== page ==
Tuesday, October 6, 2015

Guest Post - Maria Nieto - Author of Breaking Silence

Today I am trying something new. I invited Maria Nieto to write a guest post to appear on the blog. 

Breaking the Silence is her story.

My name is Maria Nieto, I am a counseling psychologist who at the age of 85, and retired from work for almost ten years decided to write a book. My first and probably last boo (maybe not, I started another one, but need to live long enough to finish it!)

What made me write a book with no writing experience, a book that took precious time away from my horseback rides along the Rio Grande? I wrote it because I needed to keep a promise I made to my childhood friends who died or were killed in Spain during a terrible war between brothers and sisters. The Spanish Civil War. A war seldom mentioned in Spain, or any other country.

I was born in the United States in what is now Spanish Harlem in New York City, and was taken to Spain when I was two years old. I did not return to the United States until my late teen years. I was six years old when the Civil War started in Spain and lived through the war watching everyone around me be torn to pieces by bombs, mortar shells or be drilled with holes by machine gun fire.

My book is a fictional novel, but as we know, fiction is often tinted with truth. It is the story of a little girl’s experiences during a war she could not understand as she watched her friends be killed. It is the story of a loving and exceptional relationship between the little girl and her grandfather. The story travels past the war years when a murderous cruel fascist dictator wins the war and takes over the Iberic Peninsula. Spain began a period of terror during which time thousands and thousands of people were tortured and killed, or placed in prison for life. The lucky ones got to live doing road side slave labor under chains.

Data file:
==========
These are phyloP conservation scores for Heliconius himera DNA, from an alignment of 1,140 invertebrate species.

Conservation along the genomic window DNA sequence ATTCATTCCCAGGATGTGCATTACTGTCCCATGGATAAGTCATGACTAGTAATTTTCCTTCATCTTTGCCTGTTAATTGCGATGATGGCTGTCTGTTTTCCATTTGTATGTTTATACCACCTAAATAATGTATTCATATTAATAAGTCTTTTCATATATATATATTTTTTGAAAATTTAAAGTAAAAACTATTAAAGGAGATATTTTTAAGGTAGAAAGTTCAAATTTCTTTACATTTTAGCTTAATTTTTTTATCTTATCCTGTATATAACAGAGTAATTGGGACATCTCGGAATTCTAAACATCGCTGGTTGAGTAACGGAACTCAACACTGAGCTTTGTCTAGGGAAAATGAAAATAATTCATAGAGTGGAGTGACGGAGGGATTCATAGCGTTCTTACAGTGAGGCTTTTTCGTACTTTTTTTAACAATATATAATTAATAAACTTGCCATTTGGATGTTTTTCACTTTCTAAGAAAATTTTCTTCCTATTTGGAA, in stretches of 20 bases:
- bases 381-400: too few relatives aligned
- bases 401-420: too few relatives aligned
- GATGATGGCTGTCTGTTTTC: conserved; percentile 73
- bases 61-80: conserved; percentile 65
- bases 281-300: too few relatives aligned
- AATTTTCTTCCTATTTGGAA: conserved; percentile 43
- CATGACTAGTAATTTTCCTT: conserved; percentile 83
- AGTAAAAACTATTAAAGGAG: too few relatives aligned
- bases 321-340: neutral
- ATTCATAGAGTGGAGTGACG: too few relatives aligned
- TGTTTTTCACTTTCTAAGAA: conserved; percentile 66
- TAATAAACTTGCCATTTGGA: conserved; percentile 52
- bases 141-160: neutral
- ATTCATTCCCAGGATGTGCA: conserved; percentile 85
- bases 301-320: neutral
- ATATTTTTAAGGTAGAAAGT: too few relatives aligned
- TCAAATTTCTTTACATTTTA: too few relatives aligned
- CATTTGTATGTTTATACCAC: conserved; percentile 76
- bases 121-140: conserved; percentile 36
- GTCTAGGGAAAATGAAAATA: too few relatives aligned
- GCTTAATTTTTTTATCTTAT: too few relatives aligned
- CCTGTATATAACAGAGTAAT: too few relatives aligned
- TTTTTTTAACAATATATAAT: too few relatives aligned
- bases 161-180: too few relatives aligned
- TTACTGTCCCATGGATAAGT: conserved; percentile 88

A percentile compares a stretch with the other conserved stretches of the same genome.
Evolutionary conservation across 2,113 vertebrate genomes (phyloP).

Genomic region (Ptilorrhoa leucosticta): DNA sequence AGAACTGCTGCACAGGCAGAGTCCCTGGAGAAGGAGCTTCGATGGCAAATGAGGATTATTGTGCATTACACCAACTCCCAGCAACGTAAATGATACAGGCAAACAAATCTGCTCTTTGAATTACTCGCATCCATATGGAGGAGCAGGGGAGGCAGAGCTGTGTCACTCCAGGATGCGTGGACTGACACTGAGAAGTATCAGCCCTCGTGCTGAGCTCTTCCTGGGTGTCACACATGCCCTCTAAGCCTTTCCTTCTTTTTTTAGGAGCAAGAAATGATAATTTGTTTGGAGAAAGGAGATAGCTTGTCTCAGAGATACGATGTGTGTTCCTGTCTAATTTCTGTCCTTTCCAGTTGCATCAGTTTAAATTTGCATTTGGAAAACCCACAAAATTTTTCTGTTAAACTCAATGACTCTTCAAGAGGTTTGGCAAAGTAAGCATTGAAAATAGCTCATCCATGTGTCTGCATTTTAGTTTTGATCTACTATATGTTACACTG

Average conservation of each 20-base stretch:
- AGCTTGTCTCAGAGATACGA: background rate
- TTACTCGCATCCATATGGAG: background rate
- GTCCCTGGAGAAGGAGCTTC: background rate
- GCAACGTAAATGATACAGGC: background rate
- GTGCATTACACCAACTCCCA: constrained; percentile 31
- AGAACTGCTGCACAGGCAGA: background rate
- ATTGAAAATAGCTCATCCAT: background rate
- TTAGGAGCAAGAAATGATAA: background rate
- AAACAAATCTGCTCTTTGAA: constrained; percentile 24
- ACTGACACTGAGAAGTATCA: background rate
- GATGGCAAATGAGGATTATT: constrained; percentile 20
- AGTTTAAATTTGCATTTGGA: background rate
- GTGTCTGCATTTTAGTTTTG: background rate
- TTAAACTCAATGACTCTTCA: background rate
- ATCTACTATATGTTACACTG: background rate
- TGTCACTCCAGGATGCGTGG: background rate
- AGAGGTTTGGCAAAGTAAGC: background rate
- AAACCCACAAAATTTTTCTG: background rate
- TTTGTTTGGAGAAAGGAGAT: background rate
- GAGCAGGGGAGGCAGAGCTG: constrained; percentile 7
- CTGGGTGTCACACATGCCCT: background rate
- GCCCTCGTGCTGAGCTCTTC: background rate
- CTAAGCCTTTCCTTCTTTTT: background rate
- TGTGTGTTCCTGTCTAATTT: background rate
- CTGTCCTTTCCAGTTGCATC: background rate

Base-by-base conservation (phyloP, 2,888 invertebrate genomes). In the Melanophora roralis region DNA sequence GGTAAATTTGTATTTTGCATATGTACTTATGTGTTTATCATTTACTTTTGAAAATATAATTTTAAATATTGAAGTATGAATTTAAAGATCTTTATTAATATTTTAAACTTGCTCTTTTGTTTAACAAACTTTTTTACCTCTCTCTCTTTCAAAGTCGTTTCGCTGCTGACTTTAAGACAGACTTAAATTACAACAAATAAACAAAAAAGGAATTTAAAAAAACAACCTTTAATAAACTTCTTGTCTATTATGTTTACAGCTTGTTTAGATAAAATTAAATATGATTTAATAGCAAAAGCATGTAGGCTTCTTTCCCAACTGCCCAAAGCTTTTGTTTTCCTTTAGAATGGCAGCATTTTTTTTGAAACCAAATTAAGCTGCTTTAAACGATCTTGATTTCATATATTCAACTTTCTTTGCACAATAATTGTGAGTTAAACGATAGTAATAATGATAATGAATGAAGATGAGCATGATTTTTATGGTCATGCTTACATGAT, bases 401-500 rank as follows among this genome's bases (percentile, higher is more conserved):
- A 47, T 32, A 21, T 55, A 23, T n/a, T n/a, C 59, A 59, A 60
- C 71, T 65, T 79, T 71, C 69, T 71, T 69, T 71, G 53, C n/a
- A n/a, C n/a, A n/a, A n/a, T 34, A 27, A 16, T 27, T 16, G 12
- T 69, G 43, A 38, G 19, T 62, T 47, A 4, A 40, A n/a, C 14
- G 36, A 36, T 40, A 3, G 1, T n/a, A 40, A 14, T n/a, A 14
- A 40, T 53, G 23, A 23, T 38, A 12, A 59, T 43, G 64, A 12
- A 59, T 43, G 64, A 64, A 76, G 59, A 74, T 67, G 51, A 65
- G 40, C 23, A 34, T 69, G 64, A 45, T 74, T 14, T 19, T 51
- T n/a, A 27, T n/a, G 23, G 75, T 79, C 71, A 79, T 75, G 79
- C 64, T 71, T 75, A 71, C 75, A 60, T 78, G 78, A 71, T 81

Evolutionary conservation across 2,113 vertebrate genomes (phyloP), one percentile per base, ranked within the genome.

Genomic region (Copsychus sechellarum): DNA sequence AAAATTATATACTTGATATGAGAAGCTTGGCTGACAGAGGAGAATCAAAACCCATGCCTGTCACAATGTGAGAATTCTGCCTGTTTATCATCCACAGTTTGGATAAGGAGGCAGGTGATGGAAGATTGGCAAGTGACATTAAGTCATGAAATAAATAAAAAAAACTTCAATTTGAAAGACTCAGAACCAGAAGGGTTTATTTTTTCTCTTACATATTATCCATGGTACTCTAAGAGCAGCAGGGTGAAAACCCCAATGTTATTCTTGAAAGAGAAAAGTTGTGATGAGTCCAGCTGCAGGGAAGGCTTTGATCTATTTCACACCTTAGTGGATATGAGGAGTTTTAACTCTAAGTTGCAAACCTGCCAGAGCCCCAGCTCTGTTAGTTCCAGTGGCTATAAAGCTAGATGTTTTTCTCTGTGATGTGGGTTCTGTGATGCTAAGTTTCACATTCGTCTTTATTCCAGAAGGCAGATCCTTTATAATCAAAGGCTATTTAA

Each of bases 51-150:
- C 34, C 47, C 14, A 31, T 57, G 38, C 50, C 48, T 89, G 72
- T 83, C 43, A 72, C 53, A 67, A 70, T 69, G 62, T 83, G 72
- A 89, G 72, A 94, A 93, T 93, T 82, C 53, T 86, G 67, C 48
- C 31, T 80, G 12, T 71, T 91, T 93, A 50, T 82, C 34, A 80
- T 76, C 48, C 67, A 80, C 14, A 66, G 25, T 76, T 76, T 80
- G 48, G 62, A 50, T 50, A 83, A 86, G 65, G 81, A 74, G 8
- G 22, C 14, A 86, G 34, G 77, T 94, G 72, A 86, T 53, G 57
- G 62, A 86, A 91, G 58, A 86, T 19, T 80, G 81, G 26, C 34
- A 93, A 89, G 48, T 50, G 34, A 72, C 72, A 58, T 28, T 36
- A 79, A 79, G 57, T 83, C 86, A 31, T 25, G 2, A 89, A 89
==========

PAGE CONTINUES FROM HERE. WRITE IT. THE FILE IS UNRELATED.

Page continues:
The new regime practiced Nazi and fascist methods of brain washing children into conforming to the new regime and denouncing anyone who was against it.
The little girl in the story commits an unforgivable act, and must face the terrible consequences of her actions.

 Spain passed a law in 1975 not to talk or share the wartime and dictatorship days with anyone. Not among families, not with strangers or tourists. Every time I returned to Spain my family, the friends that were still alive, and the people I used to know always responded with “Ah, that was a long time ago” when I tried to talk and find some relief from the heavy weight in my chest every time I visited Spain.

The heavy weight never left me.

After I retired and had empty time to think, I began to see and hears my childhood friends who were killed during the Spanish Civil War. Sleep became difficult and I started to get tears in my eyes at any mention of wars or conflicts among nations. Finally, it became clear that I had to do something to honor and remember the dead friends I left behind buried in mass and unmarked graves in Spain.

So, I wrote a book at the age of 85 years old called Breaking the Silence. I am sure you know why I chose that tittle.

Now I can again sleep and sometimes (I think) can hear whisperings that sound like “gracias mi amiga”. That means thank you my friend in Spanish.

The weight in my chest is gone since the book was published.

I hope that you will read it. It is filled with humor as well as sadness. That is how  Spaniards are.
In reality it is me that should be thanking the children of Spain with whom I grew up for making me a complete pacifist who honors the lives of those with whom I agree, as well as those with whom I do not agree. Let us talk. No more wars, please.

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